Matt Daley hopes Triple-A Scranton is the last stop on a long road to homecoming

04/05/2013 9:45 AM ET
By Lou DiPietro

Matt Daley peers in at a batter during a Spring Training appearance. (AP)
It has been more than 22 months since Matt Daley has thrown a pitch that counted, and by the time he takes an official mound again, it could be close to two full years.

On May 31, 2011, Daley, then with the Rockies, pitched two-thirds of an inning against the Dodgers, leaving after surrendering three runs. His right shoulder hadn’t felt quite right for a few days, but little did he know that his 23rd and final pitch on that Tuesday night would be not only his last in a Rockies uniform, but also his final pitch for almost two years.

A few days later, Daley was placed on the disabled list with what was termed inflammation and right rotator cuff impingement. He hoped to return quickly, but after a series of setbacks, he had surgery to repair the labrum in his throwing shoulder in August and would miss the rest of the season, eventually getting outrighted to the Minors and released by Colorado in November.

The Yankees signed Daley to a Minor League deal in December 2011 and he hoped to be in the mix sometime around Memorial Day 2012, but a couple more setbacks ended up costing him all of 2012, a result that challenged his mind as much as his body.

“It was more the mental challenge of getting my hopes up each time things started going well and then that setback would happen and you're right back down to Earth,” Daley told Newsday’s Erik Boland about his 2012 earlier this spring. “That was the toughest part for me."

After missing the majority of two seasons, Daley came to Yankees camp in 2013 healthy and ready to go, and in reflecting on his arduous journey, the 30-year-old righty knows that even if he didn’t get to pitch in 2012, he did get a leg up in one other way.

“Last year, I just wanted to be a part of the team, but it's very hard to do that when you're not doing the same thing as them,” he told me earlier this spring, “but being able to be here last year and get acclimated to the Yankee way is something that I think will benefit me going forward.”

And now, after two long years, Daley is awaiting his chance; he was not on the active Opening Day roster, but it is expected that at some point, Daley will join Triple-A Scranton/Wilkes-Barre as part of the inaugural RailRiders season…and this time, a promotion would not only mean a return to “The Show,” but also a homecoming.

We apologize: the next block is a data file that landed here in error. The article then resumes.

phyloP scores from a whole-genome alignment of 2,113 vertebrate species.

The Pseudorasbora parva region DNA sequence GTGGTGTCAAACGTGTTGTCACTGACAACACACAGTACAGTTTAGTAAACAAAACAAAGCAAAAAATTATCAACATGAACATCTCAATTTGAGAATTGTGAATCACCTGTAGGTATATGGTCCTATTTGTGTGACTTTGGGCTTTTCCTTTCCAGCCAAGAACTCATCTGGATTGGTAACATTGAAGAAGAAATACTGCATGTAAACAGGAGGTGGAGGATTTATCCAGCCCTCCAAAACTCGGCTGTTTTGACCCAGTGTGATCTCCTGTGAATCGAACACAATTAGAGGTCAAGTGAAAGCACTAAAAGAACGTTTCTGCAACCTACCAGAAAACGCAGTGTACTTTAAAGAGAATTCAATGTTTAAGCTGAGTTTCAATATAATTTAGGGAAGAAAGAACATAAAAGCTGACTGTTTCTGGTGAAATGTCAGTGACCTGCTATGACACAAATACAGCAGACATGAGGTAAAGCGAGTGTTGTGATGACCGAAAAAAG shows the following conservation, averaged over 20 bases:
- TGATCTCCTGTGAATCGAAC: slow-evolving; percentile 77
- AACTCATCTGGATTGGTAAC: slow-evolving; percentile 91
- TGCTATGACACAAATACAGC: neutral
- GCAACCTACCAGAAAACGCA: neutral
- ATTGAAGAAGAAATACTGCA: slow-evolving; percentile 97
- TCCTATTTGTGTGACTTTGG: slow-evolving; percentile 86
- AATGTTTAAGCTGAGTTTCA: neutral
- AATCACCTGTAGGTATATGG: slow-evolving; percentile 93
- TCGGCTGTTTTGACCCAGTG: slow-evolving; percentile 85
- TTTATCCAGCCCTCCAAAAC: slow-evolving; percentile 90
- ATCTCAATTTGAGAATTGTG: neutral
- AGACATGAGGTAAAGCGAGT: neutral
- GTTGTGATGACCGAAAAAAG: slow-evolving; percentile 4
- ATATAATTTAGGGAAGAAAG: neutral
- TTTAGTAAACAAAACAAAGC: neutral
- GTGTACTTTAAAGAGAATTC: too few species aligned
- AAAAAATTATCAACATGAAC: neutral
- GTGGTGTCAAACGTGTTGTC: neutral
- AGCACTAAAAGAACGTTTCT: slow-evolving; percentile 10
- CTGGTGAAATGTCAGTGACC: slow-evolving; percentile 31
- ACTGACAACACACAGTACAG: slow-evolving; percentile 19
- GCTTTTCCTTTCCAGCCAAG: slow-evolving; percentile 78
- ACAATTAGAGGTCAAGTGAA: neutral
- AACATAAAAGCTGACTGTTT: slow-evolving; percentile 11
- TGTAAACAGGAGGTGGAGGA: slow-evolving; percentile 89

Daley is from Garden City, N.Y., just a short drive from the New York City limits, and his parents still live in the town he helped to a state baseball title in 2000. The righty has pitched in New York before while with the Rockies – an appearance at Citi Field that self-professed childhood Mets fan called “pretty cool” – but if and when Daley gets the call to the new House That Ruth Built, it will be a surreal experience for a city kid.

“Yankee Stadium is a whole different animal, and the franchise has a whole lot more history, so that’s going to be an amazing day if and when it comes,” Daley said. “I know I’ll have tons of family and friends there.”

As Daley believes, and any GM might admit off the record, the oft-changing entity that is a Major League bullpen can be quite volatile; at some point, someone is going to have to get that call, so why not him?

“I think that everyone hopes for perfect health and performance in a Major League bullpen, but it’s so rare that it happens, and that’s why so many guys are brought into camp,” Daley said. “My goal is to be ready when that phone call comes and help the team out when they need it.”

In talking to Erik Boland earlier this spring, Yankees assistant GM Billy Eppler and pitching coach Larry Rothschild both agreed that Daley’s unique crouched delivery – one that gives him an arm slot similar to 2012 bullpen star Cody Eppley’s – is a deceptive tactic that works to his advantage. Daley himself admitted earlier this spring that he’s working on a sinker that he can add to the three pitches he already uses, and he hopes that new weapon, combined with the fact that he knows he would have a specific role in the Yankees bullpen if and when he gets there, can make him an asset.

“I’m a guy who’s going to come in in the sixth or seventh inning with runners on to try to get out of a jam, and then maybe go back out there for another inning or two,” Daley said.

And it’s doing just that, Daley says, that is really the only goal he has for 2013.

“I try not to set personal goals, say I want to do this or I want to do that; all I really want to do is stay healthy,” he said. “If I stay healthy and pitch the way I’m supposed to, I know I’ve got a good chance to get up to New York at some point and help the team win. That’s really what I want to do, especially at this stage; I’m 30 years old, and I want to be a part of a winning baseball team.”

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